It’s time to get to work – real work.
Labor Day is supposed to honor the work and achievements of workers in our country. Take a moment to think of all the things we take for granted that are built on the backs of the American worker…not people trading money on the stock exchange nor filing litigation or even presenting well structured PowerPoint slides (yours truly) but those that are making a difference.
Don’t get me wrong – white collar and blue collar workers alike make differences every day. I just feel that we lose sight of the ethic of work – the tangible activity that produces something to be lauded, held or referenced for decades to come.
This has been of particular consequence to me in two capacities as of late.
Firstly, I have been trying to “network” more in terms of comedy and writing. As much as I write on an almost daily basis, I have inhibited my own progress by not asking others to help me find opportunities to collaborate, perform and get better. The focus here is squarely on the networking part. The actual “work” taking a backseat somewhat. It feels necessary but shallow.
The second example has to do with a very difficult meeting I was in for my job on Friday. I am fortunate to work with a few colleagues over the past couple of years who are completely dedicated to a healthcare endeavor that I know, in my gut, could be truly transformational. We have taken risks associated with our careers to be on this project with the assurance that it would not negatively impact us and Friday was a big day for this program. The reception that we got from a senior leader was disappointing, to say the least. This was not due to the feedback, per se, but more because of the disconnect between the vision we had heard so much about and the reality of work – churning out things that are more short-term focused versus strategic. In this case, the focus was squarely on more near-term work as opposed to long-term big transformational impact.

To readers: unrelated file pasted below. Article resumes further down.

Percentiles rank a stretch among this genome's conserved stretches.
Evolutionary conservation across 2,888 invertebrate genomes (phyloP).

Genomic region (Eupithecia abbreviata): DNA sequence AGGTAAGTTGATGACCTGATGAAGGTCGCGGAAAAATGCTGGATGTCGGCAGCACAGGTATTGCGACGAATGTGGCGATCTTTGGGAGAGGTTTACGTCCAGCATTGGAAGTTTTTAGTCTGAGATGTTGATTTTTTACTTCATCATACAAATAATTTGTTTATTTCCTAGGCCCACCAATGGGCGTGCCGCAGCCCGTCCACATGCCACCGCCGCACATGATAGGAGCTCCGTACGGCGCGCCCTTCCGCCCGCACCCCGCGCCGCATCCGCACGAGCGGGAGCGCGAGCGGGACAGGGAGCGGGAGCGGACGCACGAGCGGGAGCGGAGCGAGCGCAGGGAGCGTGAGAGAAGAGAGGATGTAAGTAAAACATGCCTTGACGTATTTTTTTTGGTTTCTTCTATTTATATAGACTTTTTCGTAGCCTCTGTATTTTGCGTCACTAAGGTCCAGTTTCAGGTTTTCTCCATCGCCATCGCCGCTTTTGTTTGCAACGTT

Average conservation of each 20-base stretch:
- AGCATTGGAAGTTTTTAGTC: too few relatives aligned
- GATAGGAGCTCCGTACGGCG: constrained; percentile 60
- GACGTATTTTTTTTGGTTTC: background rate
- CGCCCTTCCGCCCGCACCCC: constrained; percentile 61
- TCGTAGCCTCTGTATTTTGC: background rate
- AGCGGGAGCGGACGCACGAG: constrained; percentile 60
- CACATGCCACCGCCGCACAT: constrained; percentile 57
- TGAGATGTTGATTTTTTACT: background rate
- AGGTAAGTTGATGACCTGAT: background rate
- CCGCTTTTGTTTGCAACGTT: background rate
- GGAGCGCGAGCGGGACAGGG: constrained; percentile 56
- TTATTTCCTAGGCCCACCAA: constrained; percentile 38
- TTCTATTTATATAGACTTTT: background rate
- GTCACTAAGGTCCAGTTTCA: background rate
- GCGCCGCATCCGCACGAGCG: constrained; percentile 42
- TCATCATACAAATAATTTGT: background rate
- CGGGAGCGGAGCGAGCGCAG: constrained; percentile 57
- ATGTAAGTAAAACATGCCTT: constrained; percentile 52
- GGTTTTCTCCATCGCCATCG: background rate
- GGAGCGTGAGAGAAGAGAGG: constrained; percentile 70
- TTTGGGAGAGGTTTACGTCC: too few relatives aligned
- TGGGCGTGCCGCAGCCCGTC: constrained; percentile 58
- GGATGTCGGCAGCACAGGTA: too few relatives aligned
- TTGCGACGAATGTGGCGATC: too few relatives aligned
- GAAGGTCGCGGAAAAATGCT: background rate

What is my point in all of this? Labor Day is a tradition mired not in picnics and sunshine, (though that is my favorite part), but as a way of recognizing the value of work with meaning, purpose and high impact. Whether it is the contextual spin that comedy provides and changes the way issues may be discussed or the risky, long-term and evolving work of driving toward something that can provide impact over the next 2 decades, as opposed to the next 2 years, it is that value that is to be celebrated in work. After all, it is the naive parent who applauds their efforts after only 2 years of raising their kids. Show me the well-adjusted 30 year old and I’ll show you someone who deserves more than just a picnic and a little sunshine once a year.
Until next time,
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Thanks again, Marc